What fuelled your initial passion for wanting to help others shift from just managing stress to cultivating real fulfilment?
Historically, my interest came from my own personal journey. Wanting desperately to figure myself out, and why I found it so difficult to accept myself and connect to others deeply. From the onset of entering the psychology field, I was trained and practiced for a long time in such a way that focused a lot on the past and how it effects the present. This is of course important stuff to understand as we all have repeating patterns in our lives that come from unexamined experiences and conditioning of our past. It helped me personally a lot to do this work early on.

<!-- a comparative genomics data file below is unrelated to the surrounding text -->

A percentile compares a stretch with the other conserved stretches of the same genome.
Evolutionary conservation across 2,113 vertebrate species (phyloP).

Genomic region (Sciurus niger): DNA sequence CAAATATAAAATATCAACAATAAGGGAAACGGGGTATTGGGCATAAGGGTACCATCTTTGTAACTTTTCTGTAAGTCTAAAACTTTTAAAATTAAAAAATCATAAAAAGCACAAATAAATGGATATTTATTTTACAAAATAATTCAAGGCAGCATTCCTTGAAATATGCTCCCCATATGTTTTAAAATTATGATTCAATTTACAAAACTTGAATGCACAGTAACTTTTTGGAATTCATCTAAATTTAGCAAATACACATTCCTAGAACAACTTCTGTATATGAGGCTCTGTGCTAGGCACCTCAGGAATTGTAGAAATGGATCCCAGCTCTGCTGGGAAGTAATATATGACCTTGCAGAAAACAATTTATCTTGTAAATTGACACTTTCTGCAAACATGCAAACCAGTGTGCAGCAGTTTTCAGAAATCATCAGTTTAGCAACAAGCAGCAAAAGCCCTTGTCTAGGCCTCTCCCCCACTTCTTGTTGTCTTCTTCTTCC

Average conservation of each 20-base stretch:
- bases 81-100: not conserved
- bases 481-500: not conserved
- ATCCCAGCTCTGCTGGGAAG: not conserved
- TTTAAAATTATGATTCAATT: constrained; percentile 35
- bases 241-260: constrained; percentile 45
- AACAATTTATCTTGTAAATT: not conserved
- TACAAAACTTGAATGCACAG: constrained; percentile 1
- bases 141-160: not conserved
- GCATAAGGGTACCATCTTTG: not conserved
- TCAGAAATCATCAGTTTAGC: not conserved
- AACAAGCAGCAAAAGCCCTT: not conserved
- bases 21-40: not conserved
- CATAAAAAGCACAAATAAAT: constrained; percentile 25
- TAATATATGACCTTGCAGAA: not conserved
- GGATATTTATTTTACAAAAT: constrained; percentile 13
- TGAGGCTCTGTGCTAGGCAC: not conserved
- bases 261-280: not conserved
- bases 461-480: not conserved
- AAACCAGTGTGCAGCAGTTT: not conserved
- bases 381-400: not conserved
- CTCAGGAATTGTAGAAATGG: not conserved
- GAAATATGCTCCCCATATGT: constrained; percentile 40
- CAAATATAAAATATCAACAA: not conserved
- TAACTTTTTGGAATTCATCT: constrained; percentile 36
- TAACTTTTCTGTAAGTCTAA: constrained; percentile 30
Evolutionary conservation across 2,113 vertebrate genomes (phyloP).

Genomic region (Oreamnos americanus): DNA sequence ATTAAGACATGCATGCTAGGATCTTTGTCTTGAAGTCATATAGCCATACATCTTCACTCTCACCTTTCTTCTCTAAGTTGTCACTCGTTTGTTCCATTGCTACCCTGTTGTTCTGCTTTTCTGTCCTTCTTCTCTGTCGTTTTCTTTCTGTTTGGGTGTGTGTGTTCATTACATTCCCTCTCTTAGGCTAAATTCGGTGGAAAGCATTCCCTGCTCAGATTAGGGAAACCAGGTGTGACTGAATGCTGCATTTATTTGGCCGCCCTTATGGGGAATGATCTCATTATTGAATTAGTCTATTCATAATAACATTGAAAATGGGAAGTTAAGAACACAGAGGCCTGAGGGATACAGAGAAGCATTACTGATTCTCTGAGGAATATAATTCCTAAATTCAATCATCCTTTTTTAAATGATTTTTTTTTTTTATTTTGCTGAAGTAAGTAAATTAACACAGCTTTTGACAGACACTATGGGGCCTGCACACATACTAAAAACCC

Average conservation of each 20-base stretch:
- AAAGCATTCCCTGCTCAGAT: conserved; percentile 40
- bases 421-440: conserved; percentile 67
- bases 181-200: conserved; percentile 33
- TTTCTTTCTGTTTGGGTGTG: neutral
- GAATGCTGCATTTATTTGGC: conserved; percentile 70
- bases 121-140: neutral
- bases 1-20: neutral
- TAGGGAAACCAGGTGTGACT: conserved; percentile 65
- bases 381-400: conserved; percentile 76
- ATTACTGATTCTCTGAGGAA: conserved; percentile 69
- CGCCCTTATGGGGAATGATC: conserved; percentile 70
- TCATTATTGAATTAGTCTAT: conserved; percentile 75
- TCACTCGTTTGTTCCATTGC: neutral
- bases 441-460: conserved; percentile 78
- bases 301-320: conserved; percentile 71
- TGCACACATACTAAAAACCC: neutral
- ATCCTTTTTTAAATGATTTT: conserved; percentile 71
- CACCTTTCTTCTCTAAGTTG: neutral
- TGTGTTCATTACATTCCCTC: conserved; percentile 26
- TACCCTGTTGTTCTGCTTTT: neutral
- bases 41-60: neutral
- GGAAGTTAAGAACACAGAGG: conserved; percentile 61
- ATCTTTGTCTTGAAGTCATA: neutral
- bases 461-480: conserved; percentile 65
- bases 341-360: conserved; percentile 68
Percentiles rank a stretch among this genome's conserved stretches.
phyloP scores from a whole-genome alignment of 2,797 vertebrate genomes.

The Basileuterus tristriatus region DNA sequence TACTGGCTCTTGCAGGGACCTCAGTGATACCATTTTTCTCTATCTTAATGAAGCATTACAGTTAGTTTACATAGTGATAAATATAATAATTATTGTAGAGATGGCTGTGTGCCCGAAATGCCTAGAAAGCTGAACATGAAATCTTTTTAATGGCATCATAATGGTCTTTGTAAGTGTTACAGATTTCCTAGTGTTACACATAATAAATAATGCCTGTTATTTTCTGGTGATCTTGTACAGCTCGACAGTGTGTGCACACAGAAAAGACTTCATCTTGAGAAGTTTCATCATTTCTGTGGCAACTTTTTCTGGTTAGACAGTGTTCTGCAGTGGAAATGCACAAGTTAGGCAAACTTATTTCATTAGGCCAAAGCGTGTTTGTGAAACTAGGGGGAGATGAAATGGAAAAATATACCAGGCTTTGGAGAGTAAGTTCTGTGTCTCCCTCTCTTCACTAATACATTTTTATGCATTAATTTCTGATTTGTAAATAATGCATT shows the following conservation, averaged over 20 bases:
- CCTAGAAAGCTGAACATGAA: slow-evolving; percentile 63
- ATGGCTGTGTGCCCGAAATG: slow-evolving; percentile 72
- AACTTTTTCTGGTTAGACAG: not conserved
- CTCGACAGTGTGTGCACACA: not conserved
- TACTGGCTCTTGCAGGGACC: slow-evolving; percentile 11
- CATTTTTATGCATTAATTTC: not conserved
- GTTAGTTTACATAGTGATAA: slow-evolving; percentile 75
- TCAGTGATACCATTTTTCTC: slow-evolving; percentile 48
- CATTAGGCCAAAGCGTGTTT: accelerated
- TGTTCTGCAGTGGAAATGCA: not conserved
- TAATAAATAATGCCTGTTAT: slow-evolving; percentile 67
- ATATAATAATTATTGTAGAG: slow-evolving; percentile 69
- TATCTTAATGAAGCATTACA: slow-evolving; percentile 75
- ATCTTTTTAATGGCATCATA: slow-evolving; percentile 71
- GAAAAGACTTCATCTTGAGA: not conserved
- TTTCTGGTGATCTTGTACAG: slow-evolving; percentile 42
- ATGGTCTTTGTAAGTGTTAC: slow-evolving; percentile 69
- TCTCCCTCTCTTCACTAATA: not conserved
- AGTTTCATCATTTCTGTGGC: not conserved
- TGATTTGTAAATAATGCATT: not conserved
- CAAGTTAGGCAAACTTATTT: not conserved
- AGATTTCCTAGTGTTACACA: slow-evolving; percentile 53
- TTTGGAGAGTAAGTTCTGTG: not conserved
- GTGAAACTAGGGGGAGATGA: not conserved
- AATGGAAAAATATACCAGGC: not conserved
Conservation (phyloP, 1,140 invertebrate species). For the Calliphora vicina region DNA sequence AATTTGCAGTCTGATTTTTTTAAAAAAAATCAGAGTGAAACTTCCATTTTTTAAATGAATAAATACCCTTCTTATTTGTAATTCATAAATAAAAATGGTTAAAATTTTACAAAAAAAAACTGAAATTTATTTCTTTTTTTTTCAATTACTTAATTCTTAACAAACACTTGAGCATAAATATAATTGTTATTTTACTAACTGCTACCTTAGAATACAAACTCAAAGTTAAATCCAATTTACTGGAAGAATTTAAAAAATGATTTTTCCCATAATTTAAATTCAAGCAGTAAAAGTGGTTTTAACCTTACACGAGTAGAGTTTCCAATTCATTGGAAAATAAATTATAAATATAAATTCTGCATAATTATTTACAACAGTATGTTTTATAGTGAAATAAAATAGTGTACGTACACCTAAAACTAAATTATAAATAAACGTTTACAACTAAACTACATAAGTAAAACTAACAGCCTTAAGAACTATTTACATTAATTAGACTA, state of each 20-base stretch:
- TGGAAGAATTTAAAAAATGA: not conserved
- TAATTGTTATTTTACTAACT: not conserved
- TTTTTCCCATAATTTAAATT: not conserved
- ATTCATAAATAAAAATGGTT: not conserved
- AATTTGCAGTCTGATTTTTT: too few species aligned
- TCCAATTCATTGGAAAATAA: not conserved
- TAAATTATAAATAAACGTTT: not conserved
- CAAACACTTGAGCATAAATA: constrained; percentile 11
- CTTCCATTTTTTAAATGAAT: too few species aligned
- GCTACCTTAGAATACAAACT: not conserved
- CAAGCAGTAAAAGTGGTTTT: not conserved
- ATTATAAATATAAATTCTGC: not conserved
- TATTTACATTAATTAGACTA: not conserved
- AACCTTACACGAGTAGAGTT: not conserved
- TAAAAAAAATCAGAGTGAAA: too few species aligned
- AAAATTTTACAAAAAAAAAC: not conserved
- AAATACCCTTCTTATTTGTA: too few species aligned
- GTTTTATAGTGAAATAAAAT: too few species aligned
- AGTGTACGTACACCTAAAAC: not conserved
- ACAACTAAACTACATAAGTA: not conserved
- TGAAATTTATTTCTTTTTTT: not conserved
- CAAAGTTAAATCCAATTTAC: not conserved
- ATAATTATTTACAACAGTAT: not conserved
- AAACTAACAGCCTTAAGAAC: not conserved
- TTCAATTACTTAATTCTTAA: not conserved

Recently I’ve become more acutely aware that talking about and talking through our past is not the only way to skin the cat, so to speak. Especially when it comes to trauma. We now know, through neuroscience advances, that rehashing past trauma simply keep it alive, and makes it worse. “what we focus on expands” is one way to say it. So, in the last few years I’ve been studying and training in energy psychology methods, and more “future-present” and solution-focused approaches. This helps me help others to more efficiently make the shift from staying stuck in stressful cycles of past-based living to creating a FUTURE that frees the PRESENT from the PAST, which is an idea I hacked from Dr. Joe Dispenza, (I think?!).
Can you tell us 3 tips to help motivate us to become the best most authentic version of yourself?